RTEMS with post-boot code.
erik.ivanenko at utoronto.ca
Wed Oct 29 20:09:14 UTC 1997
We have done this ( If memory serves ):
There is a "program manager" thread on the target hardware.
There is a "compilation manager" on the host. A linker
script is built so that there are holes for the thread's
data and text and bss sections. ( prog-text, prog-data,
prog-bss, in consecutive order.
Initially, we incrementally link all part of the application except for
the thread we want to run. This gives us a single lib that contains ALL
of the other libs.
The first pass of the compiler links in the thread. It's size is
determined from parsing a link map. ( We know the names of the sections
we are loading -- they comprise our "hole" ).
We pass the size to the program manager. ( we use a udp packet). The
program manager gets a segment of the appropriate size from RTEMS, and
passes the starting address back to the compilation manager.
The compilation manager changes the linker script to use the address of
this region as the start of the program sections. ( Recall we have put
them in order, prog-text, prog-data and prog-bss. ) We then recompile
and relink. Afterwards, we extract only that program section from the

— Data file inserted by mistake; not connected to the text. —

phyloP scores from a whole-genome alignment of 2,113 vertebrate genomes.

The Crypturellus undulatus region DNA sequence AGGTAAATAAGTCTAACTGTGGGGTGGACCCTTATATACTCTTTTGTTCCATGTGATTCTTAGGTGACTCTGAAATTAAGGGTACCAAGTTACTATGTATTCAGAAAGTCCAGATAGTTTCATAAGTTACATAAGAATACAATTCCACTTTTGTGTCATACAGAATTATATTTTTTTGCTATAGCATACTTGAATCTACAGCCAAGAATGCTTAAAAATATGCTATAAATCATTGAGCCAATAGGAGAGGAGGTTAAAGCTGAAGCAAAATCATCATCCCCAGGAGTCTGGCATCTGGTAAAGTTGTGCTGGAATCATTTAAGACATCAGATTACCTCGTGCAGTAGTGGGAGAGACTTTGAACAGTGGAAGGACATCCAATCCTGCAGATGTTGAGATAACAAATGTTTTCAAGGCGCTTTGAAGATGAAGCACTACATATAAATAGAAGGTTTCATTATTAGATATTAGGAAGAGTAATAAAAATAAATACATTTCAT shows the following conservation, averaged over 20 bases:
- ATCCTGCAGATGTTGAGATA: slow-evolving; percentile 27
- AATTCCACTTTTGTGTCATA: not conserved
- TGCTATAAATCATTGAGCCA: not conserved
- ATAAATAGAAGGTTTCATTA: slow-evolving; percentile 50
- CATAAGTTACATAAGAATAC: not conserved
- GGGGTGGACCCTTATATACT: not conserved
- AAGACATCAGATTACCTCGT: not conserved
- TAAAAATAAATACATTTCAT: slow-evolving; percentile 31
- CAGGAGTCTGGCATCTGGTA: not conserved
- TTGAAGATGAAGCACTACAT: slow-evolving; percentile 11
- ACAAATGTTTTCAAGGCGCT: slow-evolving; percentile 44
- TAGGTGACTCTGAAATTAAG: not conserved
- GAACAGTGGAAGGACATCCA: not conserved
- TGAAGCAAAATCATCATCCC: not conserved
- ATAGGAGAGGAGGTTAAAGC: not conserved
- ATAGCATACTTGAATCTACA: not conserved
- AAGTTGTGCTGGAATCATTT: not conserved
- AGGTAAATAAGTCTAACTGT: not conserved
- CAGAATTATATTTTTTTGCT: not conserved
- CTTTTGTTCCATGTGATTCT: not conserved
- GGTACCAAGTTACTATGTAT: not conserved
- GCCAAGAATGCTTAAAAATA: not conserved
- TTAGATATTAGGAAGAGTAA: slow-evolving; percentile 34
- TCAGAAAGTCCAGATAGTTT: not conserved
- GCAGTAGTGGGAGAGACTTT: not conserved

resulting image. ( eg. about 112 bytes for hello world ). we send this
image down to the program manager, to be loaded into the given region. (
again via UDP )
Of course, the program manager will create and start the thread, with
the start address equal to the beginning of the region. This process is
crude, as we currently do not download the thread's parameters, although
that is easily extensible.
The program manager can currently start, stop, suspend, resume, and
delete the thread, all with appropriate meanings. It works
beautifully! We have donwloaded several threads, each of which can be
controlled independently. ( of course the task id is returned to the
compilation manager upon successful create/start etc. )
The beauty of this approach is that since they all have a separate data
section, there is no name-space pollution between threads.
Also, one can still share data between threads, by defining the data and
locating it within the linker script.
Supervisor, Controls Services
University of Toronto
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